Medieval Christian society understands itself as a unitary, global space that centers around Hellenism as the ideal and develops in contact with it. Antagonism and rivalry with, or imitation of Hellenism creates both a similar and a different, which forms a complex world of the Eastern Christianity. Therefore, Political, religious, cultural, linguistic and literary relationships in this world should be understood, viewed and studied in a comprehensive way as well.
Georgia – the kingdoms of Iberia and Egrisi – was one of the first among those countries that proclaimed Christianity as their state religion. By adopting the global, supra-national religion the Georgian mentality immediately realized itself as a part of the global world and as a co-creator of this world. It started to talk within this world with its own tongue – its own literature, architecture, art and music. It is impossible to characterize global and individual aspects of the Georgian culture separately from each other.
Georgia is a special part of the Eastern Christian culture: its culture had been formed not only through relationship with the center – the Byzantine Empire and interaction with the Greek world – but also through tight interrelationship with the provincial cultures – Armenian, Syrian, Arabic etc. In this perspective, the Georgian cultural experience is quite unique.
Today, when the idea of the unitary Europe is being searched, one can observe intensifying of conflicts between proponents of the national states and the global space, between Islamic and Christian worlds, the historical Christian East has become a polygon of conflicts, one of the ways for overcoming the conflicts is an in-depth study of cultural-historical roots. The geographical position of Georgia, its historical experience, its living religious tradition and also the novelty of the Georgian material, the experience in study of ancient languages (Ancient Georgian, Ancient Armenian, Ancient Greek, Syriac and Hebrew) and cultures provides the Center of Eastern Christian Studies established at the Ivane Javakhishvili Tbilisi State University a well-grounded ambition for becoming a multidisciplinary and interdisciplinary research center the final aim of which is to study the way in which the local traditions and national cultures were developed and formed within the global Christian civilization.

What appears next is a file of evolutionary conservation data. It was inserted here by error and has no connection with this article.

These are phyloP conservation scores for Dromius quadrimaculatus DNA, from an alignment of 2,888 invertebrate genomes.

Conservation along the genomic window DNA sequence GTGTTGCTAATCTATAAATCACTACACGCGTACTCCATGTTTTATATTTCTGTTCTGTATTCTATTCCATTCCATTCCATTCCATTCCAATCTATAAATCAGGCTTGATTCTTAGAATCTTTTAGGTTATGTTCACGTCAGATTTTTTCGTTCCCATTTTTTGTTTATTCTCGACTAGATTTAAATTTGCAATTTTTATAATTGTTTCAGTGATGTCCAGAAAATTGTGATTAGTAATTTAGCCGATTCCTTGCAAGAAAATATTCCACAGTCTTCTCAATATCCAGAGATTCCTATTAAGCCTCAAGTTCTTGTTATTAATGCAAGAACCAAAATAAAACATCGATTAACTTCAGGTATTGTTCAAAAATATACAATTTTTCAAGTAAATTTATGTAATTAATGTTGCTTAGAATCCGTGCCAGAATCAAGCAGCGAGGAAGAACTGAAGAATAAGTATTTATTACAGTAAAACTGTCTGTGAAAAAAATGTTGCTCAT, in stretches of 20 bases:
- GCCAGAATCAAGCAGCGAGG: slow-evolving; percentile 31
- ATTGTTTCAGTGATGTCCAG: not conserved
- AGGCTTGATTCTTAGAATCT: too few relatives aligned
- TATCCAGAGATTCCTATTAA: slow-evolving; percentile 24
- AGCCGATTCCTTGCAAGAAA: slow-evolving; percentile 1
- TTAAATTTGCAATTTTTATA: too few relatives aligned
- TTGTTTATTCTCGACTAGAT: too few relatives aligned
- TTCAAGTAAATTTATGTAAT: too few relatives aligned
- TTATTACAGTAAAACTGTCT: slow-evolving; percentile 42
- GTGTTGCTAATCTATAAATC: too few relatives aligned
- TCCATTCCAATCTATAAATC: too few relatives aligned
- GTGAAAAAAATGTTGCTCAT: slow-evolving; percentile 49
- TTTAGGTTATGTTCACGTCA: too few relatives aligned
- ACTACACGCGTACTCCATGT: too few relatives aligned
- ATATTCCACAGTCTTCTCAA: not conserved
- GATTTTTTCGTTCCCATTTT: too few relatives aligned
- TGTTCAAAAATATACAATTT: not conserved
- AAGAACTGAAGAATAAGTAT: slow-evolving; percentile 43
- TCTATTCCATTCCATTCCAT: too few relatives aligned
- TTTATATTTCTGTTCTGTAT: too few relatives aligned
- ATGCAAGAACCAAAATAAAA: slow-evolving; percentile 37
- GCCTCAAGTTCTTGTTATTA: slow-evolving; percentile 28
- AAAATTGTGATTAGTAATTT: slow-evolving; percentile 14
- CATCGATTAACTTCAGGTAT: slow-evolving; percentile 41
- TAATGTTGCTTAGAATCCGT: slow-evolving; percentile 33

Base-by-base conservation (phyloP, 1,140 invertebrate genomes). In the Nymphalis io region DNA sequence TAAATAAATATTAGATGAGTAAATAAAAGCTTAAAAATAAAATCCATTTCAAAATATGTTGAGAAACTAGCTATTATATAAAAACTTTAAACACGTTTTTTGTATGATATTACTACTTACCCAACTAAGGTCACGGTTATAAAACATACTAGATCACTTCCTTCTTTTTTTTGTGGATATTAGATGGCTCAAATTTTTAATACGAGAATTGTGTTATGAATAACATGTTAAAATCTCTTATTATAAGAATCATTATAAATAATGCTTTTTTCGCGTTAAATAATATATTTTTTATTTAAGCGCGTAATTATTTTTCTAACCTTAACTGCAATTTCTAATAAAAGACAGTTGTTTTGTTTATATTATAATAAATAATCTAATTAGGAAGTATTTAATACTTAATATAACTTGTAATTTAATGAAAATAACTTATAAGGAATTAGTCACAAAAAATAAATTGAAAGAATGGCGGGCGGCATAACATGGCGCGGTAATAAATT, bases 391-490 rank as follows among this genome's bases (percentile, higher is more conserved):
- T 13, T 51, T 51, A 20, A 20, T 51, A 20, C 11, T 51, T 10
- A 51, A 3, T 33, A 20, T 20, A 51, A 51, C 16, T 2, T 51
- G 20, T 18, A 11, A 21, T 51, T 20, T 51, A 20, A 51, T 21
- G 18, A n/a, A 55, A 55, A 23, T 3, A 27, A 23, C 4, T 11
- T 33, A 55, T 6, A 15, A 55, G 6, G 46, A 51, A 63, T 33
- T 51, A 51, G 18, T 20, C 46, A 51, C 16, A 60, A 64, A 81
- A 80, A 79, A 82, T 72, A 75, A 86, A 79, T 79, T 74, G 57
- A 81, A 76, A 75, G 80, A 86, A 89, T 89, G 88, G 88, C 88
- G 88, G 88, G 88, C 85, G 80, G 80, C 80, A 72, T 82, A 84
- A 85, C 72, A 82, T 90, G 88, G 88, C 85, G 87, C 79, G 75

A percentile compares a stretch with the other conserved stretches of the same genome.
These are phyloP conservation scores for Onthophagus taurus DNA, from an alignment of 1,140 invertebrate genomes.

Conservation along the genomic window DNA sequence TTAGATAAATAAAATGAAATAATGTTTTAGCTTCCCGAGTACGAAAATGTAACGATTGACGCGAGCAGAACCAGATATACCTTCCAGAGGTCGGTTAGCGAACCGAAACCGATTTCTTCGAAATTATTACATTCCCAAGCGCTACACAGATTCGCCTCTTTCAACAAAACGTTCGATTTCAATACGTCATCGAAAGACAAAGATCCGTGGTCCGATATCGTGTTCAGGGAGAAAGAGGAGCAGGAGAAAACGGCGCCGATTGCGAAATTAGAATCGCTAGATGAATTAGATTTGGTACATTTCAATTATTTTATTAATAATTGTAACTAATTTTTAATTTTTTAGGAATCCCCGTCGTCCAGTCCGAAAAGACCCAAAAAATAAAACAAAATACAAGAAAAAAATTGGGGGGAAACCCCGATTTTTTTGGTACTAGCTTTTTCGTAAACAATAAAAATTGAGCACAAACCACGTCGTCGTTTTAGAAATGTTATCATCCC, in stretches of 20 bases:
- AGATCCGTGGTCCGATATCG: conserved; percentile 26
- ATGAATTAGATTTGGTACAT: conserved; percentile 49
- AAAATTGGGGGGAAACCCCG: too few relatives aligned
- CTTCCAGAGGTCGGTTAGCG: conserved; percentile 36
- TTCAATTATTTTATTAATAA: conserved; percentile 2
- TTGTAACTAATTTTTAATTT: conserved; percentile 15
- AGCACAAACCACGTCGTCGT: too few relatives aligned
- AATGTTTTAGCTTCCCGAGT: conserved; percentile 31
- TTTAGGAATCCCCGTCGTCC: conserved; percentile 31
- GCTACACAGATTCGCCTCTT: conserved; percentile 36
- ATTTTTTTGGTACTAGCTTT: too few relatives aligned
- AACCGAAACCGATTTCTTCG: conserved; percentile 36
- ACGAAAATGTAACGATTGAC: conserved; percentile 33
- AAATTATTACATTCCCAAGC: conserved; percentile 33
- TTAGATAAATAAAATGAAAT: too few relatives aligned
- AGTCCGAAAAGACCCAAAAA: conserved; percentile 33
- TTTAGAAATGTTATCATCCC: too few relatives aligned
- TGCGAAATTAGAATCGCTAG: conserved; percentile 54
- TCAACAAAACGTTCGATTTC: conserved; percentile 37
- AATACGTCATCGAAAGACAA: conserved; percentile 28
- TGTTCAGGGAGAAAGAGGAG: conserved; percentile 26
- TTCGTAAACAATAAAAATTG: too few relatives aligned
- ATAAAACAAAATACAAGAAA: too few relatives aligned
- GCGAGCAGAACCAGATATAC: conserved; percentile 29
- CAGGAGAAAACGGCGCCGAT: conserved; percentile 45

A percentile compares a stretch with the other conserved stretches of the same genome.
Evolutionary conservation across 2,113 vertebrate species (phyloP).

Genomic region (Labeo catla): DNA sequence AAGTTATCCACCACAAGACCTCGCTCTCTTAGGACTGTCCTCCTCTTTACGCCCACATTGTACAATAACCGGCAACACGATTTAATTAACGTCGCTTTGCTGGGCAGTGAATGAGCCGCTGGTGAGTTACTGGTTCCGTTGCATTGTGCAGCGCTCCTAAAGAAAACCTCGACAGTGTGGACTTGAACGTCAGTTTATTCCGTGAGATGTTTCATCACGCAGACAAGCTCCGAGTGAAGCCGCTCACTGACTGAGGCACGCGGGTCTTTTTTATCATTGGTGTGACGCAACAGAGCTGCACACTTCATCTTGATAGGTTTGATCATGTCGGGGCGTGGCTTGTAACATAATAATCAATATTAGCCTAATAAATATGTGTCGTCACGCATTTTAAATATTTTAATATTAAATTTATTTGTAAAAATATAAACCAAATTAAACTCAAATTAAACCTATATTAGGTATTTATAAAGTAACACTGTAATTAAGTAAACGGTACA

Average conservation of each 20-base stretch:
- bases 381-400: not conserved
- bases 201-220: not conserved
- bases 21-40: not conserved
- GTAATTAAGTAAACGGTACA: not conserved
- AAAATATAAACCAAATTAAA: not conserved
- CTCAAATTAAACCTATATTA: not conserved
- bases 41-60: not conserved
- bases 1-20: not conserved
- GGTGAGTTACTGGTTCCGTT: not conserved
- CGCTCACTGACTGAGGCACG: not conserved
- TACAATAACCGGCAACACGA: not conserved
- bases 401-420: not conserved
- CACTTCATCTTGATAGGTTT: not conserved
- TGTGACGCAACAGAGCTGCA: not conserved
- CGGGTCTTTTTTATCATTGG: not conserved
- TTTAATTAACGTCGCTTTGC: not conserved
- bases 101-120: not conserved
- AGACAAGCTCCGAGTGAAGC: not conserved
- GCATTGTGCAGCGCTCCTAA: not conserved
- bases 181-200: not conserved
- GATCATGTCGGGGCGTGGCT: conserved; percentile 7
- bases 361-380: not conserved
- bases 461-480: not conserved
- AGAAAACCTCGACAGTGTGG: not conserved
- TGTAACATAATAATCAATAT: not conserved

The form of activity
The Center is oriented towards coordination of teaching and research; attraction of younger scholars; internationalization of researches. It functions in the forms of:
1. Permanent seminars “In search of own language”, that represents a discussion venue of Georgian and foreign scholars of different branches and different generations, in which communication of ideas and search for a common research platform is made feasible;
2. Research projects: the idea and methods of the projects are being negotiated during seminars, established at the council of the Center and carried out in the form of individual and group researches.
3. The Center functions also as a host and participant of international conferences and workshops.
4. The results of the work of the Center are represented in individual and group publications and presentations at domestic and international forums.
The governing body of the Center:
The Director: Prof. Anna Kharanauli.
Research interests: biblical philology, techniques of translation, textual criticism, exegesis.
The council of the Center:
Prof. Tina Dolidze.
Research interests: Patristc theology, Philosophy of the late antiquity.
Professor Magda Mchedlidze.
Research Interests: Medieval Georgian-Byzantine relationships (philosophical-theological texts, traductology, lexicology, historiography, hagiography); Byzantine reception of antiquity.
Prof. Zaza Skhirtladze.
Research interests: Medieval Georgian art, its relationship with Eastern Christian artistic tradition; monasticism and monastic art; Christian iconography and religious imagery; epigraphic.
Prof. Levan Gigineishvili.
Research interests: Medieval philosophy-theology; Medieval Platonism; Byzantine studies; New Testament; Classical (Greek) literature; history of philosophy